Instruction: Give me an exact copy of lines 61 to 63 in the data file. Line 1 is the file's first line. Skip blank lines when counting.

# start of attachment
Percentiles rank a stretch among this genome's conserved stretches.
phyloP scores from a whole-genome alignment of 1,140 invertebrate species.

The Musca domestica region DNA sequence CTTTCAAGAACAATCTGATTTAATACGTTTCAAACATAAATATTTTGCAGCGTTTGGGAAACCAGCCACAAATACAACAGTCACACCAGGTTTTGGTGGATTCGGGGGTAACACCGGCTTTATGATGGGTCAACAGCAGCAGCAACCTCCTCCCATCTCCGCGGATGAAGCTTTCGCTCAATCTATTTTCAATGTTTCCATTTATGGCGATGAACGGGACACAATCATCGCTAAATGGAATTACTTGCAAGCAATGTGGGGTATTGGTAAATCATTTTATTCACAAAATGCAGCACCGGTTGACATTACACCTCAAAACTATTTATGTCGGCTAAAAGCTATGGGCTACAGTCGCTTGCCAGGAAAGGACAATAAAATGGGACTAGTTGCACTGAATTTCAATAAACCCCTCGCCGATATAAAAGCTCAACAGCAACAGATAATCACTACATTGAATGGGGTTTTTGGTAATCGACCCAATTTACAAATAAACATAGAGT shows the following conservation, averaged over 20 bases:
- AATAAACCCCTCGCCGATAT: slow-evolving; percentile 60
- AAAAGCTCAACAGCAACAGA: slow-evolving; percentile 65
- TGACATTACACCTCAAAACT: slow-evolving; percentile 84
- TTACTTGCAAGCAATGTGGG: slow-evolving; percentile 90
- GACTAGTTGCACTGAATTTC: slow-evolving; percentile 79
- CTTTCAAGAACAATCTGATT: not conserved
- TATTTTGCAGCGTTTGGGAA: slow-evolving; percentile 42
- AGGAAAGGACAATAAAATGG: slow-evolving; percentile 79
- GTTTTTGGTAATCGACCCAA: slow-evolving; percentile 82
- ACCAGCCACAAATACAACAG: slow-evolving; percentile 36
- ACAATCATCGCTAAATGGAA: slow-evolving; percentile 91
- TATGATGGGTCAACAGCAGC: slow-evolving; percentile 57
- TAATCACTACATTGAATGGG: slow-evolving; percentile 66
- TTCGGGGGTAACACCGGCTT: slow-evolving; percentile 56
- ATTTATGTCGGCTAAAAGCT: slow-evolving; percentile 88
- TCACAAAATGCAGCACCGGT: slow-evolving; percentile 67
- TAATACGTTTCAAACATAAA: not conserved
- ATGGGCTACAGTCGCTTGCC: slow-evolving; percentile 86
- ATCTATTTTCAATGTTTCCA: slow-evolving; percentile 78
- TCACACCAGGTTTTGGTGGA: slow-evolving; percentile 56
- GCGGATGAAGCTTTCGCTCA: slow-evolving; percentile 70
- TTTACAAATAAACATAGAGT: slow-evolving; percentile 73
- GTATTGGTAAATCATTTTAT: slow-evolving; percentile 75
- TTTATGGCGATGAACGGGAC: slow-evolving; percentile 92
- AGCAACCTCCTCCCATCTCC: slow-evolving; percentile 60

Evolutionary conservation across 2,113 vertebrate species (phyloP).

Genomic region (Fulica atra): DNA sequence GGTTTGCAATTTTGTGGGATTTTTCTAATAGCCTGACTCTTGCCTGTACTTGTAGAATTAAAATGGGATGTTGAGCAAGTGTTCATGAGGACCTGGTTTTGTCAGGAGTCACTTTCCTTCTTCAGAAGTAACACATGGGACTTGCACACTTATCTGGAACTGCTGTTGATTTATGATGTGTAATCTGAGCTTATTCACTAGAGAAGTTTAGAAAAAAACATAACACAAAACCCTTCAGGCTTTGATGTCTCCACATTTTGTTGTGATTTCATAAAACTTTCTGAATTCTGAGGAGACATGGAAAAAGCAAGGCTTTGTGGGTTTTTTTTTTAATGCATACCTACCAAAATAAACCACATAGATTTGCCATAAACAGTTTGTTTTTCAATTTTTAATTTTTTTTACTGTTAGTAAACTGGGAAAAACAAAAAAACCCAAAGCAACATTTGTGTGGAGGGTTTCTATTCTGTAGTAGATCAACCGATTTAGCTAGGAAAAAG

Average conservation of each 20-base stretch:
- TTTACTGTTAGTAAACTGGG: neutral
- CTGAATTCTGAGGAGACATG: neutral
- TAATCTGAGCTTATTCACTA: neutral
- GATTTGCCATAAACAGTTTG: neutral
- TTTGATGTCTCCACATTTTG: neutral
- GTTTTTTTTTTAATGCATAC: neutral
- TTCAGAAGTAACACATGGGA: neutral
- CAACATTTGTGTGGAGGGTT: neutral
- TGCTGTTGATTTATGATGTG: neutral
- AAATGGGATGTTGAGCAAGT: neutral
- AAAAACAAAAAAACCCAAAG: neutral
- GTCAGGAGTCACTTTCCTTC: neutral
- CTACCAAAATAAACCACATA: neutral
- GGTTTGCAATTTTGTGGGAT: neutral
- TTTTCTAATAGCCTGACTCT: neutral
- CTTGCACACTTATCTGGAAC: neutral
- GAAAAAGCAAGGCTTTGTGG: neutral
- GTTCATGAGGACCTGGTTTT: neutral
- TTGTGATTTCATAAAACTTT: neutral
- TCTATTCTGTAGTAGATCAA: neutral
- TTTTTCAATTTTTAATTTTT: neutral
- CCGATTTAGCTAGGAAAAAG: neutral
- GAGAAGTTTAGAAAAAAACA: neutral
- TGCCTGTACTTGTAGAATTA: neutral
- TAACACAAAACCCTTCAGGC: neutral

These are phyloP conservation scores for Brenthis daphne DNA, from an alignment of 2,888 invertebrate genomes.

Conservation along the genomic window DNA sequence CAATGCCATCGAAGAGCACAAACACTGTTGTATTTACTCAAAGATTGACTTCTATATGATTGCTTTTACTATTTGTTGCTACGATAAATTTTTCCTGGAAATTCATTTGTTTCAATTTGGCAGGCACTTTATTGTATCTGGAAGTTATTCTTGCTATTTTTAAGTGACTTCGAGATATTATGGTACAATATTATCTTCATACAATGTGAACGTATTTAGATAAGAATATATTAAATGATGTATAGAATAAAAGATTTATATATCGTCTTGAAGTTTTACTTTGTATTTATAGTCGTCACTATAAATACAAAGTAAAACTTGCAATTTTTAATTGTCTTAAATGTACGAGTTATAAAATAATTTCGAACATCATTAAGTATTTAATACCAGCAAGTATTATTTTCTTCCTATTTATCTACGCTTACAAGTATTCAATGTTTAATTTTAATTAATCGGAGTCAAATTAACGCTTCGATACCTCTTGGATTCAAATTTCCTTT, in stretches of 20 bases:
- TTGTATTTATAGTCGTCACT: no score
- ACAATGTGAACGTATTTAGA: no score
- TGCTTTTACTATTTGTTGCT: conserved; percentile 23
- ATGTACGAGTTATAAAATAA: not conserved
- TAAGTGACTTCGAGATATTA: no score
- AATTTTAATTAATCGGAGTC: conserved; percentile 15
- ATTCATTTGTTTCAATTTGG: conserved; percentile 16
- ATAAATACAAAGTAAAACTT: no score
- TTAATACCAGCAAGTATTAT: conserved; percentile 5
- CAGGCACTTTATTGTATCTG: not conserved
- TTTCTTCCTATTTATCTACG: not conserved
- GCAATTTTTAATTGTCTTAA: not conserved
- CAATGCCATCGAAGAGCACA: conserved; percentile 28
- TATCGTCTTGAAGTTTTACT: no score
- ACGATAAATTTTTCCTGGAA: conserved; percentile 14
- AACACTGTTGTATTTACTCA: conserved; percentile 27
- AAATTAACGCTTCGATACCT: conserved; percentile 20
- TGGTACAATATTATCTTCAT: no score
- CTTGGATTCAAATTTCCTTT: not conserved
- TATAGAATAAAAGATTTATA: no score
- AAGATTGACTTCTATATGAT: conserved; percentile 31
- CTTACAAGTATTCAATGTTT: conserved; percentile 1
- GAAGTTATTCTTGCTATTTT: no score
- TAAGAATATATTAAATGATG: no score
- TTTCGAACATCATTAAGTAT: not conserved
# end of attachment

- TGCTTTTACTATTTGTTGCT: conserved; percentile 23
- ATGTACGAGTTATAAAATAA: not conserved
- TAAGTGACTTCGAGATATTA: no score